[0032] In the present embodiment, computer system 100 typically includes a monitor 110, computer 120, a keyboard 130, a user input device 140, a network interface 150, and the like.

[0033] In the present embodiment, user input device 140 is typically embodied as a computer mouse, a trackball, a track pad, wireless remote, and the like. User input device 140 typically allows a user to select objects, icons, text and the like that appear on the monitor 110.

[0034] Embodiments of network interface 150 typically include an Ethernet card, a modem (telephone, satellite, cable, ISDN), (asynchronous) digital subscriber line (DSL) unit, and the like. Network interface 150 are typically coupled to a computer network as shown. In other embodiments, network interface 150 may be physically integrated on the motherboard of computer 120, may be a software program, such as soft DSL, or the like.

[0035] Computer 120 typically includes familiar computer components such as a processor 160, and memory storage devices, such as a random access memory (RAM) 170, disk drives 180, and system bus 190 interconnecting the above components.

[0036] In one embodiment, computer 120 is a PC compatible computer having multiple microprocessors such as Xeon™ microprocessor from Intel Corporation. Further, in the present embodiment, computer 120 typically includes a UNIX-based operating system.

[0037] RAM 170 and disk drive 180 are examples of tangible media for storage of data, audio/video files, computer programs, applet interpreters or compilers, virtual machines, scene descriptor files, object data files, shader descriptors, a rendering engine, output image files, texture maps, displacement maps, object creation environments, animation environments, asset management systems, databases and database management systems, and the like. Other types of tangible media include floppy disks, removable hard disks, optical storage media such as CD-ROMS and bar codes, semiconductor memories such as flash memories, read-only-memories (ROMS), battery-backed volatile memories, networked storage devices, and the like.

[0038] In the present embodiment, computer system 100 may also include software that enables communications over a network such as the HTTP, TCP/IP, RTP/RTSP protocols, and the like. In alternative embodiments of the present invention, other communications software and transfer protocols may also be used, for example IPX, UDP or the like.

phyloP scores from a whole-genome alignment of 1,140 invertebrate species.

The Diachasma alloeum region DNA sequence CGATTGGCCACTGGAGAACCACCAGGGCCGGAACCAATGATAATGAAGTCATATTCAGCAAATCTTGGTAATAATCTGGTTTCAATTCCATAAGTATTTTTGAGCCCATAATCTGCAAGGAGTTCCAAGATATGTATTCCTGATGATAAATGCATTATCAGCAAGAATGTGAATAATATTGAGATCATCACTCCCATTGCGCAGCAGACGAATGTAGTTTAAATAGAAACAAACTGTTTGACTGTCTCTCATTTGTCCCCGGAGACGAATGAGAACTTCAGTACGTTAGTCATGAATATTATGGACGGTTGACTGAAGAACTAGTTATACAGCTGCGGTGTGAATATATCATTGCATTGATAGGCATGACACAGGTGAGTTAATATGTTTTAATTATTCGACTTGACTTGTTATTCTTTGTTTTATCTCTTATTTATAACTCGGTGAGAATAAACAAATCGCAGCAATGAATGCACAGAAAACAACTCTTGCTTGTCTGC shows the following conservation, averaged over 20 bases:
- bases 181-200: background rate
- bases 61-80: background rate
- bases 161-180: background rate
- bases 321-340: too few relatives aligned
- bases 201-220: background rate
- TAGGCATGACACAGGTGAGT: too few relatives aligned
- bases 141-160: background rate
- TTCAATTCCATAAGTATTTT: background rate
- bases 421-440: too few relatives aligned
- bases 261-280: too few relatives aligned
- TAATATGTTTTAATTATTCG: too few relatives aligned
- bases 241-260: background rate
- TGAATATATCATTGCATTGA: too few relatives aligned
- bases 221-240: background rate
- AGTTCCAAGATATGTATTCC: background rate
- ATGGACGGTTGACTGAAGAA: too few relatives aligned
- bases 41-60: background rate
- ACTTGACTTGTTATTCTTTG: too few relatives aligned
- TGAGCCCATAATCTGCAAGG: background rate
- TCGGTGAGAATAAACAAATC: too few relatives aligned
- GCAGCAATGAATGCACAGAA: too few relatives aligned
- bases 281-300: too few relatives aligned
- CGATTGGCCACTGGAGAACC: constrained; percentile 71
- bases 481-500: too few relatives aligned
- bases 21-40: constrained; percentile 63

[0039]FIG. 1 is representative of computer rendering systems capable of embodying the present invention. It will be readily apparent to one of ordinary skill in the art that many other hardware and software configurations are suitable for use with the present invention. For example, the use of other micro processors are contemplated, such as Pentium™ or Itanium™ microprocessors; Opteron™ or AthlonXP™ microprocessors from Advanced Micro Devices, Inc; PowerPC G3™, G4™ microprocessors from Motorola, Inc.; and the like. Further, other types of operating systems are contemplated, such as Windows® operating system such as WindowsXP®, WindowsNT®, or the like from Microsoft Corporation, Solaris from Sun Microsystems, LINUX, UNIX, MAC OS from Apple Computer Corporation, and the like.

[0040]FIG. 2 illustrates a block diagram of an embodiment of the present invention. Specifically, FIG. 2 illustrates an animation environment 200, an object creation environment 210, and a storage system 220.

[0041] In the present embodiment, object creation environment 210 is an environment that allows users (modellers) to specify object articulation models, including armatures and rigs. Within this environment, users can create models (manually, procedurally, etc.) of objects and specify how the objects articulate with respect to animation variables (Avars). In one specific embodiment, object creation environment 210 is a Pixar proprietary object creation environment known as “Gepetto.” In other embodiements, other types of object creation environments can be used.

[0042] In the present embodiment, the object models that are created with object creation environment 210 may be used in animation environment 200. For example, as illustrated in FIG. 2, a character “Bob” references a generic character rig 240. Additionally, object models may be referenced by other object models. For example, as illustrated in FIG. 2, a heirarchial object model structure 230 is supported. Structure 230 may represent a bipedal character, for example, that includes a body model (generic character rig) 240, arm model (generic arm rig) 250, leg model (generic leg rig) 260, upper arm model (generic upper arm fig) 270, lower arm model (generic lower arm rig) 280, hand model (generic hand rig) 290, and the like. In this example, hand model 290 may be referenced by lower arm model 280; lower arm model 280 and upper arm model 270 are referenced by arm model 250; and arm model 250 and leg model 260 are referenced by body model 230, and the like.